Gavel: An Expo Judging System

Gavel is an automated end-to-end expo judging system. We’ve used it to automate judging at HackMIT, a 1000-person event with over 200 projects and 100 judges. Dozens of other events have also used Gavel since the software was released in private beta in late 2015.

Gavel fully automates expo judging logistics and project ranking — the system tells judges which projects to look at, collects judges’ votes, and produces a ranking of projects.

Here’s a demo of the judge interface:

Validity, Trust, and the Design of Interfaces

In secure communication schemes, there are three main goals — confidentiality, integrity, and authenticity. There are a lot of real-world software and systems out there that don’t get integrity and authenticity quite right, many times as a result of poor interface design.

Considering adversarial models, we see that there are very few situations where integrity by itself is useful. Standalone integrity checks would protect against network errors, for example, but they are not useful for much beyond that. In fact, when dealing with adversaries, integrity without authenticity is worthless. On the other hand, authenticity implies integrity, so that should be the gold standard for security.

Along the same lines, in digital signature systems, validity without trust is worthless. Data being correctly signed by some public key doesn’t mean anything unless the key is trusted. This is especially relevant in web of trust systems such as GPG, where a shared keyring is used to store public keys. Any program can add keys to the keyring, and some programs enable automatic key retrieval, so the mere presence of a public key in the keyring is meaningless. Data signed by a key can only be trusted if the public key has been assigned an explicit trust value or if it can be trusted under some web of trust model.

Lumen: Magic Auto Brightness Based on Screen Contents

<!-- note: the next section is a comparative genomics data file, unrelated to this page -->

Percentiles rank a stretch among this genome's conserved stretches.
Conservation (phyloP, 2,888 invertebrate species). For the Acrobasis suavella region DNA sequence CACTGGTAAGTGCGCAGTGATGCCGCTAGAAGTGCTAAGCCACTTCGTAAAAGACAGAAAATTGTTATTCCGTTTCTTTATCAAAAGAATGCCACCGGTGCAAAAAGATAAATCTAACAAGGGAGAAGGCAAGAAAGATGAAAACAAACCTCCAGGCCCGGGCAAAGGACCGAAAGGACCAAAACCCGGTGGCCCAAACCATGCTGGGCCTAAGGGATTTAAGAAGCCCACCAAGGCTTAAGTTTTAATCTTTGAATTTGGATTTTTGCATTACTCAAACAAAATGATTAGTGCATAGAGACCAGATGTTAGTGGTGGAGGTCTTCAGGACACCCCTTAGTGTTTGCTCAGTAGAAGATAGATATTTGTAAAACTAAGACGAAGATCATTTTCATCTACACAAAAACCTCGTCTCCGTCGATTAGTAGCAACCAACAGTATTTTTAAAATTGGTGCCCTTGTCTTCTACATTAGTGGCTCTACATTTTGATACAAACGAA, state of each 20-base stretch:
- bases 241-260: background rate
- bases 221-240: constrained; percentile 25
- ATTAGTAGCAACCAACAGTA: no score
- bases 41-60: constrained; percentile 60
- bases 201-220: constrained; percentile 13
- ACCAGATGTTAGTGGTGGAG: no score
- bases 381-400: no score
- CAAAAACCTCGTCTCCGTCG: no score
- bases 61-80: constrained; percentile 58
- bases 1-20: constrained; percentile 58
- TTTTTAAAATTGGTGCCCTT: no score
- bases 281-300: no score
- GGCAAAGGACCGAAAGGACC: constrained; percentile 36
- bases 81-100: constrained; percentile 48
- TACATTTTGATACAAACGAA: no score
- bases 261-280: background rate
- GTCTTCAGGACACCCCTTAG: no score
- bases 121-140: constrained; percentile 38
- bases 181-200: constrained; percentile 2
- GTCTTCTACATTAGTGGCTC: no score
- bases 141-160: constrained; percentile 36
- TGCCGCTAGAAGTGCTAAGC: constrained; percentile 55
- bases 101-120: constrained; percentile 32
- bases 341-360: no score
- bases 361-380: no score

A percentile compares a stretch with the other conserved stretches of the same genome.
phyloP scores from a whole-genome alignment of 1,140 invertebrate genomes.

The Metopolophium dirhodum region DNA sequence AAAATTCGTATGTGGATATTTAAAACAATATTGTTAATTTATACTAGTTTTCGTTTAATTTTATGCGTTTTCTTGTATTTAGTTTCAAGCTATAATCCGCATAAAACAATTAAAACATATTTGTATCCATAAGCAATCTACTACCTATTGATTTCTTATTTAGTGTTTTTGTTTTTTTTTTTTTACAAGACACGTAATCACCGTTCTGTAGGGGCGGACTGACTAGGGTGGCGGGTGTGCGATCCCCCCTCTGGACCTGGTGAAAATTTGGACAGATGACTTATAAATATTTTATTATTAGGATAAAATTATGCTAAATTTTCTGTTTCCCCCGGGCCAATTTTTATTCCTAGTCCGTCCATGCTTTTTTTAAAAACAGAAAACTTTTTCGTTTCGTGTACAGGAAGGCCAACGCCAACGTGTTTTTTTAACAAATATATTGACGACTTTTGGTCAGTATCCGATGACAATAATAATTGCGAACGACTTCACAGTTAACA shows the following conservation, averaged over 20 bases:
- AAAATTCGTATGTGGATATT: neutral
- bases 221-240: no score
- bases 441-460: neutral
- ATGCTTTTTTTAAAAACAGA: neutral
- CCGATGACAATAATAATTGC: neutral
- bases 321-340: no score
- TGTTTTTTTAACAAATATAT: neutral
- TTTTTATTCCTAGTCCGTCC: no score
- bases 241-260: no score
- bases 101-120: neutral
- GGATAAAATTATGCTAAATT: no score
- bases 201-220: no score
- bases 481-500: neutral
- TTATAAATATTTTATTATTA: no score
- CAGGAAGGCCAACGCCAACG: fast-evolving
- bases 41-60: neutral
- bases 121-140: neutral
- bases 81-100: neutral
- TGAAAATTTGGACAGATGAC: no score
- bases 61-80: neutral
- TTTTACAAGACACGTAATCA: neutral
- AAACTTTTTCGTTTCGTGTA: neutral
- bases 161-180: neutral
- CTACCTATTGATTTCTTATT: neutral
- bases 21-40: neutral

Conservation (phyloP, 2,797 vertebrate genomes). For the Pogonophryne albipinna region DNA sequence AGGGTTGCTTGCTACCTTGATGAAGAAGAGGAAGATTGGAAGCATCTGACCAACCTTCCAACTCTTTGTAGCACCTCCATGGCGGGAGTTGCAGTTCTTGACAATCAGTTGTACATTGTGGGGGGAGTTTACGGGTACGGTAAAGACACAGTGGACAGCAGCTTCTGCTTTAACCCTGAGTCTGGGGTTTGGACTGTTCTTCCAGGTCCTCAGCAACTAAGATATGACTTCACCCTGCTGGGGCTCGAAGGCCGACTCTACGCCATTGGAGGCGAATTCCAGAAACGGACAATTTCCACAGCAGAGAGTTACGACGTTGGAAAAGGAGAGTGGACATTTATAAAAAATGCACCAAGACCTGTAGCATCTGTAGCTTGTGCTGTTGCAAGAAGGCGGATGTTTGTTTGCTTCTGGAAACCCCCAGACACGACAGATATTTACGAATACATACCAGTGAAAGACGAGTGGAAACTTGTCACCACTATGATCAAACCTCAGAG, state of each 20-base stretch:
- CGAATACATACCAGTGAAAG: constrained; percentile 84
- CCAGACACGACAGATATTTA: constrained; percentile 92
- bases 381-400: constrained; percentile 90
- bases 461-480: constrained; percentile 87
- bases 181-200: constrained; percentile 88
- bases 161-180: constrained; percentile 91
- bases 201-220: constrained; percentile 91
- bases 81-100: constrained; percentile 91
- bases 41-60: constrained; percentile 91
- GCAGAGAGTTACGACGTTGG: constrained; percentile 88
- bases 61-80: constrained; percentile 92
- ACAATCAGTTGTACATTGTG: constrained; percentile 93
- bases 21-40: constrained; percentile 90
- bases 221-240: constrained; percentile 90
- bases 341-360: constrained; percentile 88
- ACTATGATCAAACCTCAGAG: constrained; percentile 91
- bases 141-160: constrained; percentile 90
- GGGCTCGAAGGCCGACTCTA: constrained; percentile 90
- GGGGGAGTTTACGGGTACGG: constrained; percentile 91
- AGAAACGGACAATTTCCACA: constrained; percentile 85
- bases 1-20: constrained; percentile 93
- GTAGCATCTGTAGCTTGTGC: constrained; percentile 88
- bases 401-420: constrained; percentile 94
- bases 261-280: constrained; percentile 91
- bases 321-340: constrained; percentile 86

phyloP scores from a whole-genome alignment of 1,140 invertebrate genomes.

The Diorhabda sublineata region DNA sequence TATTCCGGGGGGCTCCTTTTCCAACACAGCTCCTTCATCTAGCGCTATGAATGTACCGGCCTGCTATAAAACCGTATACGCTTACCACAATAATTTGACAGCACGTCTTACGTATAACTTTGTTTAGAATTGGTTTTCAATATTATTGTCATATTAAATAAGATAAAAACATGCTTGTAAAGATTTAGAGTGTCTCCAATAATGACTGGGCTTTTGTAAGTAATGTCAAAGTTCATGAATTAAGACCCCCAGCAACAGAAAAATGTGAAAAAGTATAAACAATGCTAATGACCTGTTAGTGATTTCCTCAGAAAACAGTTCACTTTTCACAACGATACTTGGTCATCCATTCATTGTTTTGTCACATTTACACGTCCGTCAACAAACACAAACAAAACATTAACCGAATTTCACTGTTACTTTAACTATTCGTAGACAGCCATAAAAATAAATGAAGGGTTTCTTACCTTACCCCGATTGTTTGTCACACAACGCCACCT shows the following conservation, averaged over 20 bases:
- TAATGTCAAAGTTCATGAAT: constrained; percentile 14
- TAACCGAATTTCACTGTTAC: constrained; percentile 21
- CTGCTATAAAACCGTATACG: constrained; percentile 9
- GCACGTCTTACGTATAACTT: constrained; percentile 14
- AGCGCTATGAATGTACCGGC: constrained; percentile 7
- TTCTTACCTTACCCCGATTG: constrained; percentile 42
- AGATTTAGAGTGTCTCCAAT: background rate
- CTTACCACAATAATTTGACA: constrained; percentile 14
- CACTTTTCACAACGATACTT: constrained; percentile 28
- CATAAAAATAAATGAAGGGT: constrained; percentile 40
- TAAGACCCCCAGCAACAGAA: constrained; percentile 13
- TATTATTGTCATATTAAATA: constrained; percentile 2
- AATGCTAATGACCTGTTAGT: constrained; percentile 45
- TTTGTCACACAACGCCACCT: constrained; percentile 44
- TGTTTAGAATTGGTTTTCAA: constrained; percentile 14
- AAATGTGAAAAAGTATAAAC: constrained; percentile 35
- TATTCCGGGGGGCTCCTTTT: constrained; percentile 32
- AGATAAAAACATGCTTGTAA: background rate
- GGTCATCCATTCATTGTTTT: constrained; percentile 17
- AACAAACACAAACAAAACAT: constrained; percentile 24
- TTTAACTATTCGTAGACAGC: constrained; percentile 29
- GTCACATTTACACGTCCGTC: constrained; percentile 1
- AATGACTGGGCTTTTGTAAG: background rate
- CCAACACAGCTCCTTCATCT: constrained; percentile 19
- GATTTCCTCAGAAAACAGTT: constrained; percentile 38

I do most of my software development in my terminal, with my trusty tmux / zsh / vim setup. When coding, I frequently switch back and forth between my terminal, which has a dark background, and my web browser, where sites usually have light backgrounds.

One big problem with this setup is that my laptop’s backlight is either so dim that I can’t read the text in my terminal or so bright that I’m blinded by looking at websites. The problem is especially bad at night.

Many laptops support automatic brightness control, but it’s usually not very useful. Both macOS and Windows support setting screen brightness automatically based on ambient brightness, but the feature rarely comes in handy. It seems to cause more harm than good. I keep it disabled on my laptops.

A Better Way

What if laptops set screen brightness automatically, but based on screen contents rather than ambient brightness? I did some research, but I couldn’t find any software that does this, so I wrote my own tool.

This is how Lumen was born. Lumen is a tiny menu bar app for macOS that magically sets screen brightness based on screen contents.

Here’s what it looks like in action:

Lumen demo


In an early prototype, I had hard-coded relationships between the lightness of screen contents and the backlight settings that I desired. This turned out to be somewhat annoying, because my preferences changed slightly depending on the environment that I was in and exactly what I was doing. I needed to make the settings customizable.

It’s annoying to have lots of explicit on-screen controls for something that should be simple, so I implemented something that I think is a pretty neat feature. As it’s running, Lumen monitors how you change your backlight settings using the keyboard. If you override anything that Lumen does, it takes note, automatically learning your preferences. The implementation is not too complicated, but I think it’s a neat UI paradigm.

Source Code and Downloads

Lumen is open source, released under GPLv3. There are binaries available for download too.